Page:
was ultimately on
our side today…”
It was around 3:00 P.M as we began the next phase of our descent through the resort. We took Perry Merrill, and didn’t see another soul on the entire descent. The late season date, the fact that it was Sunday afternoon, and the ominous forecast had really cleared out the mountain. With the terrain entirely to ourselves, I led the boys in some huge GS-style turns that took up the whole width of the trail, and they had a lot of fun with that. Ty said that he had used up all his patience for going slow during the hiking portion of the day, so with that in mind it was a great time to let him really open it up. The snow was in fact fantastic, not too firm, not too sticky; it was just what you’d want in corn snow to sink in those edges and let the skis ride. Whatever the sun had not been able to do yesterday in terms of softening up the snow surfaces, it had done it in spades today. We had time to squeeze in one more run of Gondolier before calling it a day and heading back to Spruce Camp. Today is the end of the season for the Gondola and for Spruce Peak, and it ultimately turned out to be a great one. The weather was extremely changeable though – once we were back at Spruce Camp, gray clouds had come in and sleet began to fall.
We finished off the day with a visit to Frida’s for dinner, since we hadn’t been there at all this season. The guacamole was excellent as usual, with a real good dose of lemon today. Despite the fairly spring-like atmosphere out there, the boys both went for hot chocolate, which Frida’s does Mexican-style with some interesting extra flavor. It looks like this week is going to have more precipitation coming in, although not necessarily a lot of snow. It doesn’t look especially warm though, so it looks like it could be OK for snow preservation. It’s great to be going into the month with such a strong snowpack, because it looks like there a lot more great skiing to come.
Since the roughly half foot of snow that the mountains picked up at the start of the midweek period, there really hasn’t been much in the way of additional snow. Temperatures aren’t nearly as cold as they were when that arctic air was here a week or so back, but we’re in a similar dry, zonal flow weather pattern. We’ve had just an inch of new snow at the house this past week, and the mountains haven’t had much more. There certainly hasn’t been enough moisture for a full resurfacing of the slopes since the warm temperatures that came through midweek, so there wasn’t a lot of incentive to head out yesterday for turns. I did get a lot of stuff done around the house though, and that’s a typical benefit of these snowfall lulls. Today was a different story though – we had our BJAMS ski program at Stowe in the afternoon, and with temperatures predicted to be near 20 F at the base elevations with minimal winds, there was no reason to cancel like we had to do last weekend. I wasn’t too optimistic about the snow conditions though – I actually pulled out my diamond stone and ran it along the edges of my Salomon Scream Hots just to make sure they were ready to hold an edge on firm surfaces. I can’t remember the last time I was tempted to do a mid season sharpening of my edges, but today definitely had me worried.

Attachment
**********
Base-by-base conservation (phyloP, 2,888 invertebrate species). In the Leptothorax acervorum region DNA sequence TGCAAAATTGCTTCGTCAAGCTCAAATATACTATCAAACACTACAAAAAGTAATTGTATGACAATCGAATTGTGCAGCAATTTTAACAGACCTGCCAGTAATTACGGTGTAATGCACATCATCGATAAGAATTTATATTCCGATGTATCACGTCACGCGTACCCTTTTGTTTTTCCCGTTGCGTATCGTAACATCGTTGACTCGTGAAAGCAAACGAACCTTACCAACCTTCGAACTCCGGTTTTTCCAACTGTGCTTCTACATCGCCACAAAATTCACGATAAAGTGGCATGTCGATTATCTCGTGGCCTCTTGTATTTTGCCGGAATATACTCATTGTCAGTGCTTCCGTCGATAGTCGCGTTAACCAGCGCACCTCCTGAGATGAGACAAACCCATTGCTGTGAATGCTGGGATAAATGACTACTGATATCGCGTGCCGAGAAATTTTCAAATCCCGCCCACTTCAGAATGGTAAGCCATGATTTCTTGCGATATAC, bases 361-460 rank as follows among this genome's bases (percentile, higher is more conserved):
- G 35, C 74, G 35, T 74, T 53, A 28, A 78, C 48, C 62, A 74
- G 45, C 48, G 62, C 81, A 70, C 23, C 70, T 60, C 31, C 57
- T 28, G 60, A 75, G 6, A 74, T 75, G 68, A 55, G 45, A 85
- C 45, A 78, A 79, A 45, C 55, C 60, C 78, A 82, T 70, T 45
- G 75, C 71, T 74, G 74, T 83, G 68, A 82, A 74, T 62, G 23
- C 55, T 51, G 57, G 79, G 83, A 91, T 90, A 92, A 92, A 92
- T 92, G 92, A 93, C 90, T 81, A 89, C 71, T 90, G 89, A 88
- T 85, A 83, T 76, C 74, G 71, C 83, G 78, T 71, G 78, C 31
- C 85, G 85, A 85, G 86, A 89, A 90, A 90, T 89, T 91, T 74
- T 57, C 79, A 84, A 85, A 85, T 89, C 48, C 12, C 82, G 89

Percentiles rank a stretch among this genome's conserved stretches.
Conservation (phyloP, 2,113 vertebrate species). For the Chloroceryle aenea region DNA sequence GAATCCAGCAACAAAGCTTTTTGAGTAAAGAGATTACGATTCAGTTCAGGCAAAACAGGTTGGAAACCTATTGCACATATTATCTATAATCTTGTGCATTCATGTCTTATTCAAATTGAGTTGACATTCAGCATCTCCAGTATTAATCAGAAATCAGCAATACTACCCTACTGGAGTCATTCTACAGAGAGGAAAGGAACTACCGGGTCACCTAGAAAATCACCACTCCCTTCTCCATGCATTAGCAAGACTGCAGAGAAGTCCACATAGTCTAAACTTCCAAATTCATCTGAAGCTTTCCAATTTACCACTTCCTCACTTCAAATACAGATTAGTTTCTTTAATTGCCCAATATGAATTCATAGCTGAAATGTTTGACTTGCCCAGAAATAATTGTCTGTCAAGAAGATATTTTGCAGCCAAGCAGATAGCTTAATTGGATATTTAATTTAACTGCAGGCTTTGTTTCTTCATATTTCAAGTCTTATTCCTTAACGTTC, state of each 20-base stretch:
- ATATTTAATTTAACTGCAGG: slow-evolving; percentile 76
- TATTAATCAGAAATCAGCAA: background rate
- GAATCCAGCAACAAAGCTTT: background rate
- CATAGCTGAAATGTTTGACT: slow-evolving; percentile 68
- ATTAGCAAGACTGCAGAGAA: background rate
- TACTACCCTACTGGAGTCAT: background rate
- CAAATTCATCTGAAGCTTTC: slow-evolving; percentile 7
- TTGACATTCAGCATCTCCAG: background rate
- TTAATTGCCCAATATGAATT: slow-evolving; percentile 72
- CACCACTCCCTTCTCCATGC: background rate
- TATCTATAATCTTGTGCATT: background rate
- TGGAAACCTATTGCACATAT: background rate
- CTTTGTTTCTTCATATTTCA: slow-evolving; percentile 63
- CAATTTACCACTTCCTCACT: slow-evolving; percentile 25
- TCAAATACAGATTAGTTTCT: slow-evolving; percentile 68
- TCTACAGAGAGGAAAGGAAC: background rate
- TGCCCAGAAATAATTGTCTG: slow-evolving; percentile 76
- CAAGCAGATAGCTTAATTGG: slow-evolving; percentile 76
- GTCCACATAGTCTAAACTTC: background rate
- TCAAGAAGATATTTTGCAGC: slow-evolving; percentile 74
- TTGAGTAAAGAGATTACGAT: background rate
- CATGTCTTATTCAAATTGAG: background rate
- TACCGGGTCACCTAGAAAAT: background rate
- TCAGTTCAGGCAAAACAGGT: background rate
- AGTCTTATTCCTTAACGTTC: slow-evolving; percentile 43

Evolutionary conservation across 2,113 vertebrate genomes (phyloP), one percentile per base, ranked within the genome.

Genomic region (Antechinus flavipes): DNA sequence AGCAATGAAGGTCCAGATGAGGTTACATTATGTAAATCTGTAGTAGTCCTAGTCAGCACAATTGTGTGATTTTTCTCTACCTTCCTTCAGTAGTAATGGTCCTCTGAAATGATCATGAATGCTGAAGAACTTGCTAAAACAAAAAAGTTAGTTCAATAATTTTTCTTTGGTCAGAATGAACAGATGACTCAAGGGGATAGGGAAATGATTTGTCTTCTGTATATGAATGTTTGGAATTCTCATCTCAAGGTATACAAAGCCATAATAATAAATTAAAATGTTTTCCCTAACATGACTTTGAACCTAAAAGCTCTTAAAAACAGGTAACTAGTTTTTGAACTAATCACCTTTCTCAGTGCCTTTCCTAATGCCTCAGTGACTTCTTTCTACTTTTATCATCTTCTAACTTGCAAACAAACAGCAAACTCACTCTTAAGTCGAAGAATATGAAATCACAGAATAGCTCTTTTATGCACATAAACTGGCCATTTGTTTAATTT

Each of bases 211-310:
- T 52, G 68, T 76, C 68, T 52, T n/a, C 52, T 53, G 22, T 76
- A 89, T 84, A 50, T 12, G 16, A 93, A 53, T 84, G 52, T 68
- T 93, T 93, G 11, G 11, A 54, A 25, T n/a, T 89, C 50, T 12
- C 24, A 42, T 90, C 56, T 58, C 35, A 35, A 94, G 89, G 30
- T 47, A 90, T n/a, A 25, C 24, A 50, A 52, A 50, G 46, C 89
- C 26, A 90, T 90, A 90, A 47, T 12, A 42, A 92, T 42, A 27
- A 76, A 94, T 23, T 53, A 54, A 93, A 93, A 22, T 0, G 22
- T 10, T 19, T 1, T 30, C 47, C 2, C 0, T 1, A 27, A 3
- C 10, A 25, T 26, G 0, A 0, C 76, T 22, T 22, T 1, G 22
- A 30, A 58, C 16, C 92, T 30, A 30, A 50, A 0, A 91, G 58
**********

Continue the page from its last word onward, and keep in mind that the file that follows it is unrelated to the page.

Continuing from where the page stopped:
“To my amazement, it was far more than just good, it was great. It was again that 2-3 inches of powder over a fairly spongy base.”
It was partly cloudy and looked quite pleasant as we arrived at the mountain around midday. The Spruce Peak parking lot was rather full as usual, and there was a race going on, but it certainly didn’t seem too busy. We were able to grab one of those parking spots just a stone’s throw from the old Day Lodge, as there seemed to be a lot of people leaving midday. I suspect anyone from Southern New England that wanted to get home to catch the Super Bowl would probably want to leave around that time. I know that the resort has been making snow this week, so I figured trails that had seen some snowmaking might be the best bets for some reasonably soft ski surfaces. I inquired about snowmaking at the guest services desk, and they knew that Perry Merrill had seen some, but they gave me the number for the snow phone and suggested that I call it to get the rest of the snowmaking information. I can’t remember the last time I called the snow phone, but I dialed it up and I got to hear all the details. It was a noontime update, and snowmaking had most recently been done on Upper Perry Merrill, Gondolier, and Centerline last night. I think it may have even been Powderfreak on the other end that was giving the message. Anyway, that was just the information I was looking for, so I put those trails on our hit list for the day.
“…it marked a big change in our ski plans. I’d been thinking it was going to be an on piste day prior to that, but clearly the off piste was in play.”
Our ski group was large today, with the addition of Sam, Ethan, Luke, Julia, Joanna, Ken, and Joe, we had eight students and four coaches. With the snowmaking information in hand, we headed right over to the Gondola for a run on Perry Merrill. Conditions turned out to be far better than I’d imagined. Up at the top of the Gondola I did a quick check on the depth of the unconsolidated powder snow, and found roughly three inches over the old base. On top of that, the subsurface wasn’t even that firm; it had that spongy character that I’ve been finding at times lately, possibly due to assistance from the dry air. The top steep pitch of Perry Merrill did have some good snow, but there was certainly a lot of ice as well. Down below it was much better though, there was plenty of packed powder, although certainly some granular snow in areas as well. That seemed to be most prevalent in the center of the trail where traffic was high. However, the minimal natural snow that has come down in the past few days, plus whatever snowmaking had been done, plus the snow that people had pushed to the sides of the trails after a morning of traffic, made for some really nice turns overall. Short radius turns along the skier’s right tree line of Perry Merrill were generally excellent – far, far better than I’d expected.